Mineral Spa Baths

Lying on and  behind   the North Esplanade was once an ambitious spa resort, brainchild of the Revd.  David Davies.  Daviesville, as it was known,  comprised Steart House, the nearby Beverley Cottage, Marine House and the Round Tower buildings. The spa, probably funded by money from the sale of the Round Tower lighthouse to Trinity House, was in operation from 1833 to 1874.

Revd. Davies was curate at Burnham in the early years of the 19th century but had left to become rector of Cliddesden by the time the Daviesville development really got underway. However he continued to visit Burnham frequently.

Below is a circular dating to 1849 or earlier extolling the virtues of the mineral baths:

Scan courtesy of John Scott at historystore.co.uk

J. Salisbury’s 1859 ‘Handbook of Burnham’ mentions the hot and cold baths as having “every usual appliance for convenience, comfort and restoration of health.” It goes on to say that “At the rear is a small, tasteful building called”

The appendix mentions that two separate springs were found by the Reverend Davies “one a saline or tonic, the other a sulphureous or alterative”  which was determined by analysis arranged by Dr Henning.

Burnham historian Samuel Nash (1913 – 1985) has written of an undated leaflet produced as publicity for the Spa which claims the waters  were good for “relieving obstinate complaints of the stomach and bowels, obstruction of the liver, bilious affections, debility and wasting of the limbs and frame” and that they were “most efficatious during May and the four ensuing months, when also the surrounding scenery is more particularly engaging.” It goes on to describe “a series of elegant and neat baths, fitted up in all respects in the best style of ease for the public and open daily from the hours of six in the morning until nine at night [with the exception of Sundays, when it was thought proper that they should] except in emergencies, be closed at nine in the morning.”  The leaflet also tells us that “Families may be accomodated with houses elegantly furnished, on moderate terms, with a plentiful supply of good spring water, delightfully situated on the Parade, convenient to the Pump Room and Baths, and within a few yards of the Church, where pews are appropriated for each house. Individuals desirous of using the baths under most favourable circumstances may have lodgings in the house which communicates with the bathing apartments, without being exposed to the air before or after bathing.” Mr Nash also mentions a guide book of 1863 which refers to a sanatorium recently opened by a resident medical practitioner, Henry Hayman FRCS. This was described as “offering advantages to invalids, from the fact of its being conducted by a man of talent and in every way worthy of the name of gentleman.” Mr Nash adds that Mr Hayman is shown on a contemporary survey as having occupied  one of the buildings belonging to the Spa. (Burnham on Sea Archaeological and Natural History Society Journal 1996)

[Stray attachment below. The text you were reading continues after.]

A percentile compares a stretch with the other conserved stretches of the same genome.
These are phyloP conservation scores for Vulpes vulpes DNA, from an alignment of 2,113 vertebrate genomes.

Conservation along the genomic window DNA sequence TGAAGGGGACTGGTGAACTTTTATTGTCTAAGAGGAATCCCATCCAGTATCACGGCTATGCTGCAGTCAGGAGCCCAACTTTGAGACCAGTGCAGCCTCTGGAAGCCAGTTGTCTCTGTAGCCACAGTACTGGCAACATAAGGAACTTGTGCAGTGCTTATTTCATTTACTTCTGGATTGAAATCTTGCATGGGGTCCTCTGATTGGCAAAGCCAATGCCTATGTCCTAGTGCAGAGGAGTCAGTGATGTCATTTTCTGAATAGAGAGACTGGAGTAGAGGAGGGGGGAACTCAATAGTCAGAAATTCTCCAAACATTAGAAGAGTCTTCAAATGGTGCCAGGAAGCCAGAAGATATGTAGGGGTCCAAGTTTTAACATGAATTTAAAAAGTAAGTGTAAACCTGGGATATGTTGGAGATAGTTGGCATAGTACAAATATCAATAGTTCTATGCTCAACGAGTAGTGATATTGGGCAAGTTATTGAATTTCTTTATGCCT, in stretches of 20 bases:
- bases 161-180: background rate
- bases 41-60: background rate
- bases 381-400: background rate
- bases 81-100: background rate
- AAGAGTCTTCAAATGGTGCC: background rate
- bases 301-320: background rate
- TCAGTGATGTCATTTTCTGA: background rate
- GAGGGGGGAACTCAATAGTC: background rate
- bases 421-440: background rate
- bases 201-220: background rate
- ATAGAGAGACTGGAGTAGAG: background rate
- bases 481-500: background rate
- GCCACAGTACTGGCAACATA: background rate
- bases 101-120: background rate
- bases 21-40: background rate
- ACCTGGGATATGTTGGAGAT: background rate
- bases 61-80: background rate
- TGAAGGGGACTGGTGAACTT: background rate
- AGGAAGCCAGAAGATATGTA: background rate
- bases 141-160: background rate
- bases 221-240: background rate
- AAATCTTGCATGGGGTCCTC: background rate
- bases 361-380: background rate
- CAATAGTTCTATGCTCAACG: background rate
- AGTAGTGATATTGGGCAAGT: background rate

Engraving of the Spa in its heyday as seen from Berrow Road along the line of what is now Myrtle Drive. (From ‘Beyond the Shadows’ a history of three local families by Rita Probert). Before the railway came to Burnham an omnibus used to run from the Baths to Highbridge Station. Below, a later view .

Image used by kind permission of Bob & June Thomas.


Below: the remains of the water intake for the Spa  remained visible on the beach for many years.

Photo courtesy of Pat Nicholls.


NOTICE OF SALE – July 1870

Sale notice by Mr Charles Roberts Glover
Sale notice by Mr Charles Roberts Glover

See map and  details of sale lots.

It appears that another attempt was made to re-establish the spa in 1874 when the Western Gazette (25th December) reported:

‘Amongst the new limited liability companies recently started is the Burnham Baths and Mineral Spa Company, capital £20,000, in £5 shares, to erect baths, boarding houses &c at Burnham.’

The clipping below, found in the Dupuis Diaries, may be from the same source.

However, Samuel Nash suggests that difficulties arose with the purchase of the house. He says that in 1883 no mention of the Spa was made in a lengthy newspaper account of Burnham and that year also saw the death of Dr Beverley Robinson Morris MD, resident in the old lighthouse [Round Tower] who was later described as the last doctor at the baths.

Nash also tells us that between the wars a suggestion was made by a local council member that the spa might be revived, but a local health official reported that the springs were contaminated.

Further details are given in a retrospective article in the Western Mail and South Wales News for 24th April 1936.

(From ‘Beyond the Shadows’ a history of three local families by Rita Probert)
Note the correspondence of the Tea Room frontage with the central building in the early engraving at top. It can be seen that  the original entrance was from a verandah on the first floor, through what was later turned into an arched window. The basement level was subsequently developed into the ground floor of the tea room.

Below is a modern view from the church tower showing  the remaining buildings.


Extracts from Dr Henning’s History here

Return to Heritage Trail.


4 thoughts on “Mineral Spa Baths”

  1. I have a circular from the Spa written from Bristol on 25th October 1849 with two lithographs of Burnham from the Sea and of the Entrance to the Baths and Pump Room by Lavars of Bridge Street, Bristol, with a page of text about the spa including an analysis of the water.

    1. Hello John,
      Thanks for this posting and we would love a copy of your circular to post here.
      I have replied via my home mail as attachments cannot be sent to this web,
      Thanks again,

  2. A most interesting read. This house was my home from 1938 until 1959 . my Father continued to live there until his death in 1971.

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